All in Industry Analysis

Are Government Project Managers Ready for Another Government Shutdown?

As the specter of a shutdown of the US Department of Homeland Security (DHS) begins to loom large, my thoughts turn again to how such a shutdown will impact projects and project managers at DHS (other than the obvious impacts of increasing taxpayer costs and disrupting scheduled public services, of course).

Managing Data-Intensive Programs and Projects: Selected Articles

I’ve created this special compendium of posts that are relevant to planning and managing data related programs and projects. There are four groups:

Using Internet Related Economic Development Goals to Drive Open Data Strategy

While there may be significant capacity issues related to Internet and data access in developing countries, it’s impossible to ignore the disruptive and competitive landscape changes the growing Internet use offers wherever existing industries are adopting — or are being threatened by — web based developments. It make sense for at least some of open data program planning to reflect those realities.

Facebook Connect Raises Complex Data Portability and Data Sharing Issues

Successful system operation frequently depends on the quality of the data it contains. Social networking systems rely on the ability their members have to manage and keep up to date information about their identities. They also rely on the ability to describe and act upon data about relationships with other network members. If identity or relationship data are faulty, unstable, or inconsistent, the operation of the social network, and the performance of network based transactions related to it, will suffer.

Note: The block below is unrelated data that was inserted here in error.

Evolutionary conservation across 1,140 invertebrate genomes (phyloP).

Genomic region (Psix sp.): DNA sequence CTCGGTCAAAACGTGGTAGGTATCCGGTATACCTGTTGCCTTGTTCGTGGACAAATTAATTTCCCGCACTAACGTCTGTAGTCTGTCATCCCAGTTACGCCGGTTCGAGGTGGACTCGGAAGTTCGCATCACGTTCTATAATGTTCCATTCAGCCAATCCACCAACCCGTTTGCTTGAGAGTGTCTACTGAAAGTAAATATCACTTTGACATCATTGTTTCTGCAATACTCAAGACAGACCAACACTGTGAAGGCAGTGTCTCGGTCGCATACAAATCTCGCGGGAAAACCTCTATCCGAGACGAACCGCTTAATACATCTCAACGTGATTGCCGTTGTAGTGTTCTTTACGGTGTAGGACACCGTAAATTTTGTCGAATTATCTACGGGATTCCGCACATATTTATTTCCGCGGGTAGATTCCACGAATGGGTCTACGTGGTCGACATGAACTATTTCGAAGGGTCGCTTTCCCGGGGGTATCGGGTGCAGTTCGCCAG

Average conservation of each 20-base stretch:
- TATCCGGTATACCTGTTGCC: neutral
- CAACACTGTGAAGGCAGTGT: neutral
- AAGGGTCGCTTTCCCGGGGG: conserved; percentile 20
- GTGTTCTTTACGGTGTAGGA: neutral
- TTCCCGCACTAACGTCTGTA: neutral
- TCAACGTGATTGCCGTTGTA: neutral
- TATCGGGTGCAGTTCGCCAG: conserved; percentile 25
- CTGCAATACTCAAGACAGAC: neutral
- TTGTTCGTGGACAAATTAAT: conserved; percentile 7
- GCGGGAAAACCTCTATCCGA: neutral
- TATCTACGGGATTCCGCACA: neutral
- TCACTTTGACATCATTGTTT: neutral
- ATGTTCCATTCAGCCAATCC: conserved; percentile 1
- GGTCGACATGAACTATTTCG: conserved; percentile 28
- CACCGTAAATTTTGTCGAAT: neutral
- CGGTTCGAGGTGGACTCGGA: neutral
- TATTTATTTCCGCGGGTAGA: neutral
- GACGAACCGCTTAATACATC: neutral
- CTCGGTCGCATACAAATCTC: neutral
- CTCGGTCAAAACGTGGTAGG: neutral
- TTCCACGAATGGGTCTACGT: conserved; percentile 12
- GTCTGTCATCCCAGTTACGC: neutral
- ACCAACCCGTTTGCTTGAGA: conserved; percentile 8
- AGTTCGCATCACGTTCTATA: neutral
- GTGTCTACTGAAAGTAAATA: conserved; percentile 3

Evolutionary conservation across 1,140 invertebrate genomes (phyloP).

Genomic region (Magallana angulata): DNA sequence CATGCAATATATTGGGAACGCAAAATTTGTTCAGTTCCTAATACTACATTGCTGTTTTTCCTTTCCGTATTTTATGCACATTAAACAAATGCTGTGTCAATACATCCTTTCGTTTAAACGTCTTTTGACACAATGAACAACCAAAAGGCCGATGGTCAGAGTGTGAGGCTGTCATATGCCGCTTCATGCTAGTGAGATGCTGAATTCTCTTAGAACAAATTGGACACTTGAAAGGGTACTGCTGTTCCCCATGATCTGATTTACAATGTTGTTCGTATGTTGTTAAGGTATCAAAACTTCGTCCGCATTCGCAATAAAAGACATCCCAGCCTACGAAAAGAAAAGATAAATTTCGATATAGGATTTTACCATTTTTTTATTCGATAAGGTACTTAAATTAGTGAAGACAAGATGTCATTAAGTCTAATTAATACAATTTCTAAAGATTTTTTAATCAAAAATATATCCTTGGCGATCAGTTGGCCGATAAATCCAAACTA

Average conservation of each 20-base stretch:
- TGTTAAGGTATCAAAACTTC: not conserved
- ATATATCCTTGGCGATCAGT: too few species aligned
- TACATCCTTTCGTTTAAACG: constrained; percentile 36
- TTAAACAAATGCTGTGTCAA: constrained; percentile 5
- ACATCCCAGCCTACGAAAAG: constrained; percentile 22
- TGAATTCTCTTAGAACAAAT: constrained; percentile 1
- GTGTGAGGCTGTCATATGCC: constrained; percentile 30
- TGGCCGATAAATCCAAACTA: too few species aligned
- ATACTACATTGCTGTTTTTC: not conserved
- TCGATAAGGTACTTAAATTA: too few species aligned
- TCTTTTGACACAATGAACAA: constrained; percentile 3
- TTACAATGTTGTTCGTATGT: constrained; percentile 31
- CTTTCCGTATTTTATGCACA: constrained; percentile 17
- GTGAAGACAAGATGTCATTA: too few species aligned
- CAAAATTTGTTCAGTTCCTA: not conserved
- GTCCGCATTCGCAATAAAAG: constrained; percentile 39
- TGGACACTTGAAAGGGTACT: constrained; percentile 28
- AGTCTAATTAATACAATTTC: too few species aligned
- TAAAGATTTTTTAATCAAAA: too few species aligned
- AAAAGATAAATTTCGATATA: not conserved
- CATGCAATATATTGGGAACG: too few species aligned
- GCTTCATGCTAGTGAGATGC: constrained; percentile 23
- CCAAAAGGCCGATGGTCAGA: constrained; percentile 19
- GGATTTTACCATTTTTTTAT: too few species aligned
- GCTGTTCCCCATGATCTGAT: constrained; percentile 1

Social Data Portability, Privacy, and DRM

When Bob Weber published his post-CES DRM 3.0 Has Arrived he made the point that, while DRM for music may be dying, the entertainment industry’s interest in Digital Rights Management is still quite strong. This got me to wondering whether this “next generation DRM” might have some relevance to current interest in social network portability.
This deal between Elsevier and Google may be further evidence of how disruptive the web has become to traditional publishing, research institutions, and professional membership associations. Web access and the proliferation of systems offering collaboration opportunities via social media and social networking are forcing management to make tough decisions about how much to give away for free and how much to restrict to paying customers.
I received a request from Donna Vitasovich for a definition of “web 2.0 and web 3.0” that she could quote on her blog. I referred her to my post Using a Blog for a “Web 2.0” Presentation instead of PowerPoint. That post includes a definition of Web 2.0 that distinguishes between “Web 2.0 as Technology Infrastructure” and “Web 2.0 as Communication and Business Process.” Here’s what I wrote: